Assume you have a 401k where my employer matches $1 for $1 on the first 3% and $0.50 on the dollar for the next 2%. (As an aside, this is known as a Safe Harbor Plan and is gaining in popularity for reasons I'll discuss in a future post). Let's say you put 5% toward your 401k and you make $60,000 a year.
Each month, $5,000 * 5% = $250 will be put into 401k along with an employer match of $200 for a total of $450.
Now, you want to get your $250 back so you request an early withdrawal.
Therefore, I withdraw about $280 from my 401k, since there's an additional 10% penalty on early withdrawals above and beyond the normal tax rate.
Net, I have the same amount of after-tax money as I did before... but now I have $170 in my 401k.
Do this every pay period, and at the end of the year you will have over $2,000 in contributions... with no financial contribution on your part. At all.
(Note that your employer's matching funds have to vest immediately in order for this to work. Not sure if they do? Ask your HR representative, but more and more companies are moving to instant vesting).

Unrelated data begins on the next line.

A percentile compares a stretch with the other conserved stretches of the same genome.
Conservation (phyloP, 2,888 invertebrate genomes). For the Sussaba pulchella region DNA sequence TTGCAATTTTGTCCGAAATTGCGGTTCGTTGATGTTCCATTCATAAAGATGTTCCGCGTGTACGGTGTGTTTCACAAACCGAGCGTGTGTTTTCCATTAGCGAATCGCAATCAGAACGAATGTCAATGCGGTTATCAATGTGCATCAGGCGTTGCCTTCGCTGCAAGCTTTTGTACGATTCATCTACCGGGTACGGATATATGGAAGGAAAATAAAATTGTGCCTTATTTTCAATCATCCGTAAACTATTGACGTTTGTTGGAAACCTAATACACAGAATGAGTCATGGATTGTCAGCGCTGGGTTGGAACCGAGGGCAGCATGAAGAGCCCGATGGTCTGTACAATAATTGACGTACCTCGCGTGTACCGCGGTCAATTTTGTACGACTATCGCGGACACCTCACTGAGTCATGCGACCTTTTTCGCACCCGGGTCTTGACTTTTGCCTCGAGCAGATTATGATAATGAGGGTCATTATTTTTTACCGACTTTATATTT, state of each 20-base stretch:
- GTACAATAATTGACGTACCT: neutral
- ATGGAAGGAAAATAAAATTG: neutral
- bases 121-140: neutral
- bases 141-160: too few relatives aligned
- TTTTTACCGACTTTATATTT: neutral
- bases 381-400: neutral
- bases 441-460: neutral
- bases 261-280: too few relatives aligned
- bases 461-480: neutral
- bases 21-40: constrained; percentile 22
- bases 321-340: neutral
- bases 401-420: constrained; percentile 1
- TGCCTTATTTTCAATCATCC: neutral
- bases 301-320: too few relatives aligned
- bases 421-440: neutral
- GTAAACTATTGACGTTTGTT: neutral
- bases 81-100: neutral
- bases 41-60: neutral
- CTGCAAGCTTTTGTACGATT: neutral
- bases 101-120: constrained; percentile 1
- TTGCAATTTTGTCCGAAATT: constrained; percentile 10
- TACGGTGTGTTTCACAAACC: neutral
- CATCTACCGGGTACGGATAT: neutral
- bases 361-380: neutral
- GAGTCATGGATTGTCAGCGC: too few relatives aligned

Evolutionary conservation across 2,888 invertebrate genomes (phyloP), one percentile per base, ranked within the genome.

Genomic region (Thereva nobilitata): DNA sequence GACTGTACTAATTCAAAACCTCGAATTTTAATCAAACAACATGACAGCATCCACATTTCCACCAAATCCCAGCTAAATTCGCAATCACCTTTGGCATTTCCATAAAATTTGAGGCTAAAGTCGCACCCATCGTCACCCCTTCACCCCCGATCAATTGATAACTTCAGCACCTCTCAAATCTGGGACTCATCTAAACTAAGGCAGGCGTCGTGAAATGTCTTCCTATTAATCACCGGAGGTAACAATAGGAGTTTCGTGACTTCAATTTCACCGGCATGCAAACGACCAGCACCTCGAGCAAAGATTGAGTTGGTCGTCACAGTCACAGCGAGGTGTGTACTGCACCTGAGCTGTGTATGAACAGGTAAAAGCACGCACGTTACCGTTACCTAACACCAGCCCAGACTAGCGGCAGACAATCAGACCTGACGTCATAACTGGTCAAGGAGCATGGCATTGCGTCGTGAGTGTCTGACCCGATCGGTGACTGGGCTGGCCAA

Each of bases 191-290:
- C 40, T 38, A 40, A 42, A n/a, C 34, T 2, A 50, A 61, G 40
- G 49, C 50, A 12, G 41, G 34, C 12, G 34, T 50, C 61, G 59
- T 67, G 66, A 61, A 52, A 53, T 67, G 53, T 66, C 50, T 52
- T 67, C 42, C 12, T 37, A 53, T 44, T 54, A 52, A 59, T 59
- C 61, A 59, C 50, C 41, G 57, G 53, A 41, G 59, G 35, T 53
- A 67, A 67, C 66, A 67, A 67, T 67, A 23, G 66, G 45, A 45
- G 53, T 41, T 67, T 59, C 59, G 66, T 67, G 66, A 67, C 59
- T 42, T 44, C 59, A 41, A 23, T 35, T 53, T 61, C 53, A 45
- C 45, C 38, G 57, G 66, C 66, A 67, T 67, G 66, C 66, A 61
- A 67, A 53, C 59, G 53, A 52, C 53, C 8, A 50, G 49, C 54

Amazing, but true. Spread the word!
Anything not spent can be used after age 70 1/2 as a de facto retirement account, thus creating some interesting opportunities for savings if you're already tapped out on your 401k and looking to shield more money from taxes.
In my case, for example, I can take the HSA Medical option, with all preventative health items covered at 100%, for about $130 per month. In addition, I can fund my HSA for co-pays, deductibles, etc.
Since contributions are pre-tax and (very important) are not "use it or lose it" funds like Flexible Spending Account (FSA) dollars, the tax savings are enormous. In my case, the combined federal + state savings is almost 40 cents on the dollar. For most folks, it's still 30-35 cents on the dollar, which make this an attractive option to say the least.
Assuming your family stays in (relatively) decent health, and you have the extra money to save, this will provide a nice enhancement to your retirement savings in future years.
Hat tip to Barry Barnitz over at the Diehards group for getting me off of my duff. I've taken a new job in a new city, so I'll have plenty to talk about. Stay tuned.